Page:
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Top Chef Recap: It's Not Over Til It's Over

Well, hell.

Top Chef [Official Site]

On last night's episode of Top Chef, the contestants head back to Los Angeles, which is annoying because, hey, this is supposed to be a road trip through California. But we digress.

In the Quickfire challenge, the 10 remaining chefs must make a dish in 20 minutes. Each chef has 20 seconds to pick an item from the pantry, and everyone cooking must create a dish using only those 10 ingredients. It's a great opportunity to really mess up your competitors, which seems to be Jason's aim. He chooses celery, and everyone groans.

"You can cook with it, you can use it raw, you can use the leaves as an herbaceous element," he says.

Still, he doesn't win the challenge; the victory goes to Jeremy for his shaved beef tataki with mushroom and crispy garlic vinaigrette.

Next, of course, is the Elimination Challenge. The chefs are tasked with cooking a dish that represents who they were 10 years ago, a nod to the fact that this is Top Chef's tenth anniversary.

Jason decides to make a trout dish reminiscent of the one at Cafe Juanita when he was a manager there. "Cafe Juanita had this signature trout dish, one of the most difficult dishes to cook in the whole restaurant. I was turning into this crazy raging bitch who just yelled at everybody expecting perfection. I realized, you don’t need to be an asshole to everybody," he says.

Ugh, here we go. At judging, Jason's poached trout with toasted beets and spring vegetable salad is found to be under-seasoned, despite perfectly cooked trout. Overall, it just doesn't come together. Jason agrees the dish is a failure and he's up for elimination along with Kwame and Phillip.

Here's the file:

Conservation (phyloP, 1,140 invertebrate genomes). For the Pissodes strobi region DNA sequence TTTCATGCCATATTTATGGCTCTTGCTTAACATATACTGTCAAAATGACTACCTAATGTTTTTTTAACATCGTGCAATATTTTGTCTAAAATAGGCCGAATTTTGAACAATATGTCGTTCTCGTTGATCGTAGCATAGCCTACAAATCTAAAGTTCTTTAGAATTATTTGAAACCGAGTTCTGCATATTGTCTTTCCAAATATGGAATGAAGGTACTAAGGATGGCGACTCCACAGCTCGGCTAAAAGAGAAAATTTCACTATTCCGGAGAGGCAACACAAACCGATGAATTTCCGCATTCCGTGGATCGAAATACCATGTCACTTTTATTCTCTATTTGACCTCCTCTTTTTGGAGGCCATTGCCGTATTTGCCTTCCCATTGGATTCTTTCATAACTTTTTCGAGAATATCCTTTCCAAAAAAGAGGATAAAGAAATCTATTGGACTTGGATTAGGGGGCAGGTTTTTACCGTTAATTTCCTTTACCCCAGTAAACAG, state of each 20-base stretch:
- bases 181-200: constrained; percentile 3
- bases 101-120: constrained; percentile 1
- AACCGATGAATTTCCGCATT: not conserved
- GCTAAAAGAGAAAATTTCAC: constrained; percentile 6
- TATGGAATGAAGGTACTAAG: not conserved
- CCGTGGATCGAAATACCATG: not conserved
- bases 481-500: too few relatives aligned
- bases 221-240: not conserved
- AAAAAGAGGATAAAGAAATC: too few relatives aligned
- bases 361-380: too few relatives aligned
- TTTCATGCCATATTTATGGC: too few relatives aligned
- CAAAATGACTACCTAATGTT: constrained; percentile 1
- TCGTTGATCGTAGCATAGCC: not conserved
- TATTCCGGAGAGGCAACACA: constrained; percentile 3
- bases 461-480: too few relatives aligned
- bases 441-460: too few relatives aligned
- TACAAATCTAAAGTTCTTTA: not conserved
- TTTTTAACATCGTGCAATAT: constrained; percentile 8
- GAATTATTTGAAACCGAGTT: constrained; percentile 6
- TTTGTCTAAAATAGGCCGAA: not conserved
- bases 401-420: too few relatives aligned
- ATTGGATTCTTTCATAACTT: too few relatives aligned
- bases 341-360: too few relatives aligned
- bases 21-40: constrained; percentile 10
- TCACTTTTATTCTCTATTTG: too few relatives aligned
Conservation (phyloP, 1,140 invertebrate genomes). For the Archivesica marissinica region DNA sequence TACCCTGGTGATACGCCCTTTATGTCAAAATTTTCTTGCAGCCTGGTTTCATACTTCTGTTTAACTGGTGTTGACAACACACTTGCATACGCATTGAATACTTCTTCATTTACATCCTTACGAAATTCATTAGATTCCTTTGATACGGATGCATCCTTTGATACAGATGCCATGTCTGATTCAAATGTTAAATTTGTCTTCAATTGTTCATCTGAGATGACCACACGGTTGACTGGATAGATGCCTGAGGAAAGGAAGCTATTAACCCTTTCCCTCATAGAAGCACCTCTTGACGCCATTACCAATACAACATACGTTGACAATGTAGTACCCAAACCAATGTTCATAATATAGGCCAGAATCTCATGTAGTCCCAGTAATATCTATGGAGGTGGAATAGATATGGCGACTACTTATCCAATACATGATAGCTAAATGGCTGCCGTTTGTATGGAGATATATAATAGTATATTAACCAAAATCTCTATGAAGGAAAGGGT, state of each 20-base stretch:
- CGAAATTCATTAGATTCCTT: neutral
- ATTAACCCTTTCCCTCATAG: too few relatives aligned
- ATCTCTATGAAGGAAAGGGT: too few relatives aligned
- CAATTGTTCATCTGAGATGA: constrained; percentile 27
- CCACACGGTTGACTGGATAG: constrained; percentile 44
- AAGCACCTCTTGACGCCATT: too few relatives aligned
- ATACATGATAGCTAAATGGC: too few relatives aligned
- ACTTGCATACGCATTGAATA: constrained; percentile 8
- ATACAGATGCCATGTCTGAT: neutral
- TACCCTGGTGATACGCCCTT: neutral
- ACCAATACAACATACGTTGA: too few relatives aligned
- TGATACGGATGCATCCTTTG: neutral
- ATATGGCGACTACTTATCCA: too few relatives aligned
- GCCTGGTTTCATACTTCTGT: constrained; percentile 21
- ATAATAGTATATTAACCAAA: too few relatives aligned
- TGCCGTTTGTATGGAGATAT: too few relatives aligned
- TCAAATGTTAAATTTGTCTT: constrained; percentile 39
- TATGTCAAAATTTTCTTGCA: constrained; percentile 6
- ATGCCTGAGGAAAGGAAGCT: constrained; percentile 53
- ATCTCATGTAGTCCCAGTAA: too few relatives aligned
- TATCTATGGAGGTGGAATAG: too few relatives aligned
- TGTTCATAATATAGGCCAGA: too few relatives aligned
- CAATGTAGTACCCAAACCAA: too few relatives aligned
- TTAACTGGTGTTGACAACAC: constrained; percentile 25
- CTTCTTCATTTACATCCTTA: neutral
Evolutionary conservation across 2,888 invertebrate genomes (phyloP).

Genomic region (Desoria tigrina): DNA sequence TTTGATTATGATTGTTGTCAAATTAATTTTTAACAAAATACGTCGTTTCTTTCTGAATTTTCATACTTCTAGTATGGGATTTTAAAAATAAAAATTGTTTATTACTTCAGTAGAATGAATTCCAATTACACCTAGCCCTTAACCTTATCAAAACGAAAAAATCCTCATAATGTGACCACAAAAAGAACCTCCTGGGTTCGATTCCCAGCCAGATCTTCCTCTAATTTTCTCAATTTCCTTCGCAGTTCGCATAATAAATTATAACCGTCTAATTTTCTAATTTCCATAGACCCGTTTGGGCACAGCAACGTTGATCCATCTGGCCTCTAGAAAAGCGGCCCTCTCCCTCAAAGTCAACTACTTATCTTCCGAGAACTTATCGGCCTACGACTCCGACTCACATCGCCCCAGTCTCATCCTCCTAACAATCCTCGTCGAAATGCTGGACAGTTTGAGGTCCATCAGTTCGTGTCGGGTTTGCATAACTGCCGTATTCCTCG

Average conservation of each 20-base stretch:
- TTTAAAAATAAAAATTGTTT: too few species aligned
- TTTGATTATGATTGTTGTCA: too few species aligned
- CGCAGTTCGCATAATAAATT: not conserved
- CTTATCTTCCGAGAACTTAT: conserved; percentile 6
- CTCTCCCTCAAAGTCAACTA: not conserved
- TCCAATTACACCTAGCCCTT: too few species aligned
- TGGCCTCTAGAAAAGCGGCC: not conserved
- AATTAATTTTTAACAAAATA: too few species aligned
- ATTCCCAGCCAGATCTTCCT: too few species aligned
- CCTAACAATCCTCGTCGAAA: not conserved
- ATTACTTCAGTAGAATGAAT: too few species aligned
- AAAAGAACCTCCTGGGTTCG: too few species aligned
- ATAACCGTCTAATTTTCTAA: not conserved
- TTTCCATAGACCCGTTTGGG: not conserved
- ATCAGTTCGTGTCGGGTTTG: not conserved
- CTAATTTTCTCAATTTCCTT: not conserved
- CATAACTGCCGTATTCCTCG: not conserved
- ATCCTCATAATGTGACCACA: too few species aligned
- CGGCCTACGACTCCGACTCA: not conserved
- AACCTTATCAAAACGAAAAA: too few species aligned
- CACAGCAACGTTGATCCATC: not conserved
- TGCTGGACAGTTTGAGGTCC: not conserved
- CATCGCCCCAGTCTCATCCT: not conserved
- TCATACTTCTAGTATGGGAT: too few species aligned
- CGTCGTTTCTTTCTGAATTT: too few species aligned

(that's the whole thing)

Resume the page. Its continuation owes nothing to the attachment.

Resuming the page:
"Obviously the question of seasoning is huge and kind of unforgivable," Jason says.

"Jason, what’s going on? You seem to be really tight. It almost seems like there's no joy in it for you right now," Tom says.

Similar to what he said last week, Jason answers:

I think it's just something that I just need to have more courage. I feel like I actually haven't been myself. Two months before the competition, I left my restaurants because I was coming to this point where I felt like things were changing and I wasn't finding that joy anymore.

Despite sympathy from Tom, Padma says the fatal words: "Jason, please pack your knives and go."

Oh, sadness. We're left with some nice parting words from Jason.

It's hard when you just make an elemental error. I would definitely chew out one of my cooks if they seasoned food the way I seasoned it today.

I've always believed and this show has taught me that we're constantly in flux, we're constantly moving from one place to another. I definitely feel like I'm in that period of transition. I think some people are sometimes afraid of change but it really has shown me that change can be exciting. I've overcome some big stuff in my life and my journey to become a chef was definitely one where it was a lot of learning, a lot of mistakes. But usually that hard experience makes you a much more vibrant, vivid, and interesting person.

In the case of Jason Stratton, we wholeheartedly agree. And it's nice to be sitting here in Seattle, months after this was all filmed, knowing he emerged with a great gig with the Mamnoon family of restaurants and plenty of exciting success ahead.

And while that concludes our coverage of Top Chef, we hope you'll pull for Spokane-born chef Chad White, as well as keep up with coverage of the show on Eater.

Jason now heads to Last Chance Kitchen to try and battle his way back into the competition, so it's not over yet folks. He has an uphill battle, having to beat six eliminated chefs to claw his way back into the competition. If by chance he makes it to the finale, we'll keep you posted.